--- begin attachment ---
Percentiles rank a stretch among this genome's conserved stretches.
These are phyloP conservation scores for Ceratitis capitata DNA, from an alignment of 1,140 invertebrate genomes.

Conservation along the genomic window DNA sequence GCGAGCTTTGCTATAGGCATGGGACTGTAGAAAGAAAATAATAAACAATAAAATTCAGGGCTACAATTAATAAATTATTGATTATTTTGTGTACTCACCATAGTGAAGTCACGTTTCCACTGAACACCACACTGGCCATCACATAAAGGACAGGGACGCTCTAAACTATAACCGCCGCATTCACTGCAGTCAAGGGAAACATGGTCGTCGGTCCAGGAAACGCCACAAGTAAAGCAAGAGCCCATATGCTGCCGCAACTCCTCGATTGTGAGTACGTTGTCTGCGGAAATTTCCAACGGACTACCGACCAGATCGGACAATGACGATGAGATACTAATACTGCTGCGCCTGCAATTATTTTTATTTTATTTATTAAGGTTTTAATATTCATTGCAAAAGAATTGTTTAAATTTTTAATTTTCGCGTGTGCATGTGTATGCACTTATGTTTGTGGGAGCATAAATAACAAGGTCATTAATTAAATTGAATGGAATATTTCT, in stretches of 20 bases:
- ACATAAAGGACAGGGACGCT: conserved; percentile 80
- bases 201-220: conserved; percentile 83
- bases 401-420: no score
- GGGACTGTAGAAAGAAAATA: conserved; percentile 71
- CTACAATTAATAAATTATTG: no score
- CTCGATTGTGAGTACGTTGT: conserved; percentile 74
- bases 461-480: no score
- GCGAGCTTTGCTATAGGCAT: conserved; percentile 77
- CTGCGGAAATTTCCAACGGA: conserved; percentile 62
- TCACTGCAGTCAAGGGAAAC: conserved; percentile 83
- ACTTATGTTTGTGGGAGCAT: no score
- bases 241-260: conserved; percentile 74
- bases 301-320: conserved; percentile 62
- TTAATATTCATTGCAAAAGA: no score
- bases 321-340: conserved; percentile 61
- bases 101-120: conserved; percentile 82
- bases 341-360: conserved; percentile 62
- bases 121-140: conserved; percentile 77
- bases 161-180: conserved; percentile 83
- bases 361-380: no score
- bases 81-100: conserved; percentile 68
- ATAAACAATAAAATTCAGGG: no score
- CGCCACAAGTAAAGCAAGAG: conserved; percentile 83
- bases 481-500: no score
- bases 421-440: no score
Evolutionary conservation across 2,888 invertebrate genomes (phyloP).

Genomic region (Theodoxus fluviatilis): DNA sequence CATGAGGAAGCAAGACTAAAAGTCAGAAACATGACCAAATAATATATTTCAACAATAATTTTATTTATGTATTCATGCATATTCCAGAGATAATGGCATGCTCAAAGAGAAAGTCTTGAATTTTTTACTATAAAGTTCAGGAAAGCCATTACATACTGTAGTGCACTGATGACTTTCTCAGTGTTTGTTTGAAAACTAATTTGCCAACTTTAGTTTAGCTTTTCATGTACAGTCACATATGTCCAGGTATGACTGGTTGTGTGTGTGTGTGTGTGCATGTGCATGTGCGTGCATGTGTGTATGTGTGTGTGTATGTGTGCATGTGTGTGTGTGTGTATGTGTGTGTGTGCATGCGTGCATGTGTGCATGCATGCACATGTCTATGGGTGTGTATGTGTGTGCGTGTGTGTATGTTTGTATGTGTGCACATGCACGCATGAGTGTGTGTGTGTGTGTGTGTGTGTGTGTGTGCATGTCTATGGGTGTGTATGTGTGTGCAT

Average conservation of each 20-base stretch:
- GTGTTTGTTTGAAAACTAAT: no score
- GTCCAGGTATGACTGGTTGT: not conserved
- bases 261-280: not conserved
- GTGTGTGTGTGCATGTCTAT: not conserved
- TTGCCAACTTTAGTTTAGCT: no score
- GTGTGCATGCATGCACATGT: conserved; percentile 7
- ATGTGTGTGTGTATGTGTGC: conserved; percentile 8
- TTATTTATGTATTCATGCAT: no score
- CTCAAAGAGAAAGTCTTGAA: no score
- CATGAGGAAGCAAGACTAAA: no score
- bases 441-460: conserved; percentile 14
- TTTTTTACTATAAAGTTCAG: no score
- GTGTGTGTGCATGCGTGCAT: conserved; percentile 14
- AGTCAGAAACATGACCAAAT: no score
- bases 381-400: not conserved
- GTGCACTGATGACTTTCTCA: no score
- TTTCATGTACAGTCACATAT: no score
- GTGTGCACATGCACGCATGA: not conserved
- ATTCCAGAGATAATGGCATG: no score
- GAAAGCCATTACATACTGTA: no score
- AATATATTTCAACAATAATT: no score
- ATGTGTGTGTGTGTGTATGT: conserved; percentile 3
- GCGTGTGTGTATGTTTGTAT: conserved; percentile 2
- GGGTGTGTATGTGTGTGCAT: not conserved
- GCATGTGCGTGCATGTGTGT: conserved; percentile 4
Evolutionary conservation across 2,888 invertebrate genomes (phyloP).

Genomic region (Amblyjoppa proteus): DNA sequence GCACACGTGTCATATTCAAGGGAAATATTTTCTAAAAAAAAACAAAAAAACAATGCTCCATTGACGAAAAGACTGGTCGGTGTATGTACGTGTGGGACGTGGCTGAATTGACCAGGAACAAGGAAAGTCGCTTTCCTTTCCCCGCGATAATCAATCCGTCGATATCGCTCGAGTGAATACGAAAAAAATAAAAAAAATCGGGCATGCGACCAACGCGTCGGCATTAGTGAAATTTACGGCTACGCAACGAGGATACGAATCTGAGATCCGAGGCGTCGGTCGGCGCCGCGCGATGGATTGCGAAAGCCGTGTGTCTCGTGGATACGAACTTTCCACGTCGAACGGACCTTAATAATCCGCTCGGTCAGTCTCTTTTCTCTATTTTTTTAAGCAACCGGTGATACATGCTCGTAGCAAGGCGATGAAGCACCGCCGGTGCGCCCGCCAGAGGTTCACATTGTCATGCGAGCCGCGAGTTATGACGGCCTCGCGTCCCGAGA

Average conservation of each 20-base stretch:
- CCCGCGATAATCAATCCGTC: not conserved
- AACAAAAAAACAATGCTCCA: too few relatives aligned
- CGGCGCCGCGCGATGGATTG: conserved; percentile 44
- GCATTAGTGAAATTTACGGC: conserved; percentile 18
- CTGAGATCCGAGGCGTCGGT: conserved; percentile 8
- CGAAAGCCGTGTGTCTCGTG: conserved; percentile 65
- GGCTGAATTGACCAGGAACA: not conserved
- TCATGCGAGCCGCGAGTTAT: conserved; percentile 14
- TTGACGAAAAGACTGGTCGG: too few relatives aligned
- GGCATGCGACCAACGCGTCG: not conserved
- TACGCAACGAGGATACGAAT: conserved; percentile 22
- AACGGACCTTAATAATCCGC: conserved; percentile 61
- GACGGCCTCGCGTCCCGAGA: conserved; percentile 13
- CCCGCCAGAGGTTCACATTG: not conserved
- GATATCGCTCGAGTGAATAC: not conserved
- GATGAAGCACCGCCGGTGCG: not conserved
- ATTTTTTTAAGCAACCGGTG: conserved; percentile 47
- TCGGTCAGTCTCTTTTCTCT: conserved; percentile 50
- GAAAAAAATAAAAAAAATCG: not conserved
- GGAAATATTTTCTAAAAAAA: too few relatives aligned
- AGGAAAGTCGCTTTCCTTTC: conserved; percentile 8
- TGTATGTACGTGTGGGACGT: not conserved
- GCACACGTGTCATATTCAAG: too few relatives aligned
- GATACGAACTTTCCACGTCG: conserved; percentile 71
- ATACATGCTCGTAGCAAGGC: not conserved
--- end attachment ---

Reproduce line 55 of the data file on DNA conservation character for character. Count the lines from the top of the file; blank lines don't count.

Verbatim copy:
- GGGTGTGTATGTGTGTGCAT: not conserved